Let's say ball A travels with velocity [itex]\vec u[/itex] along the positive [itex]x[/itex] axis. Ball A strikes ball B off-centre. Let the final velocities of A and B be [itex]\vec v[/itex] and [itex]\vec w[/itex] respectively. Then, due to conservation of linear momentum:

    [tex]\left| {\vec u} \right| = {u_x} = {v_x} + {w_x}[/tex]
    [tex]{v_y} + {w_y} = {u_y} = 0[/tex]
    [tex] \Rightarrow {v_y} = - {w_y}[/tex]

    For a perfectly elastic collision, balls A and B each rebound with zero spin, and their velocities are at 90º to each other. This conserves linear momentum and linear kinetic energy.

    If the balls impart some rotation/spin to one another upon collision (due to friction, deformation etc.) then a portion of the initial kinetic energy of A is transferred to rotational/spin kinetic energy of A and B. The remainder of A's initial kinetic energy is transferred to linear kinetic energy of A and B. The balls' rebound velocities will then necessarily make an angle 0º < [itex]\theta [/itex] < 90º with each other. (Say if you need help proving this.)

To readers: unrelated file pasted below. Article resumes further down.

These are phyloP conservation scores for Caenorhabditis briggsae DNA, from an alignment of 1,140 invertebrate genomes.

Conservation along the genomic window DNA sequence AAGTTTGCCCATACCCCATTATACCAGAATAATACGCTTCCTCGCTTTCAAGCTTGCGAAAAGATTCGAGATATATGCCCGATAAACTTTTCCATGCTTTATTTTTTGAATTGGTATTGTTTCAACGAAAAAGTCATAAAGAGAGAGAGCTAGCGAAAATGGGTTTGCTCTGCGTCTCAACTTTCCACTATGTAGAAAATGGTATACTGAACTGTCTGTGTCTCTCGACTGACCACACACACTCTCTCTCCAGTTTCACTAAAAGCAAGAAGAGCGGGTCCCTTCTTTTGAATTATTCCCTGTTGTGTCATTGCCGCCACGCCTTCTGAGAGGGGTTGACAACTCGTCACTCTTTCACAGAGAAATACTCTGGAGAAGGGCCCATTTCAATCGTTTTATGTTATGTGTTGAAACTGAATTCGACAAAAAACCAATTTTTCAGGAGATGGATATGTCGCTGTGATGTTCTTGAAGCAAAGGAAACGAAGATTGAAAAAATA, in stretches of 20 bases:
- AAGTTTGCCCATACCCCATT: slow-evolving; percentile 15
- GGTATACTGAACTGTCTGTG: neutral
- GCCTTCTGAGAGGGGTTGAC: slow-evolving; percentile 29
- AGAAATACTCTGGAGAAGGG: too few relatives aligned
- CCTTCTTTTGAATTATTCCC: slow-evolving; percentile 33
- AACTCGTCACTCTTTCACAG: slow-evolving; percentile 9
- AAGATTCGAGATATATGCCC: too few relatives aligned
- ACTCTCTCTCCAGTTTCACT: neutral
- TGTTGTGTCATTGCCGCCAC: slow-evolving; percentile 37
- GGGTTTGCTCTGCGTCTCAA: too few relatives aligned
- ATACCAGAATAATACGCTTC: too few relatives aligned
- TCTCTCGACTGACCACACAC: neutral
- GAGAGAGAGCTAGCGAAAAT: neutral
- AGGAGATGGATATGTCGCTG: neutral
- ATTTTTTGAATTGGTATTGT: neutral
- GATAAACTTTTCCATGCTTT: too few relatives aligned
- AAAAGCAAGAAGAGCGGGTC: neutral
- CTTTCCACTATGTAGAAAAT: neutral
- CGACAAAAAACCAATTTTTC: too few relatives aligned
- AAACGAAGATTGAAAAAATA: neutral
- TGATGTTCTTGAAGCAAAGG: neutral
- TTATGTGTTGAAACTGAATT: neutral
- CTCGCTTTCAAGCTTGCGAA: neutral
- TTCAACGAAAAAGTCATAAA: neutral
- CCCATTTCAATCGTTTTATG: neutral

My feeling is that if the balls do impart some spin angular momentum to one another, then the angular momentum of A will be equal and opposite to that of B. (I haven't proved this. Perhaps someone could comment...?)

    The angular momentum of the system (w.r.t. some arbitrary point P) is constant. The linear momentum of the system is constant. The linear kinetic energy of the system can change. The rotational kinetic energy of the system can change.
    Last edited by a moderator: Sep 25, 2014
  18. Feb 19, 2011 #17

    the video shows two equal mass bars collide their linear momentum is separately conserved. but they are spinning in same direction. could it be because of direction of n in the cross product for angular momentum = p*r*sin theta * n

    in the first bar n is towards us and in second bar n away from viewer. thus angular momentum can be conserved separately even if bars are rotating in same direction.

    then what is the significance of n in angular momentum?
    Last edited by a moderator: Sep 25, 2014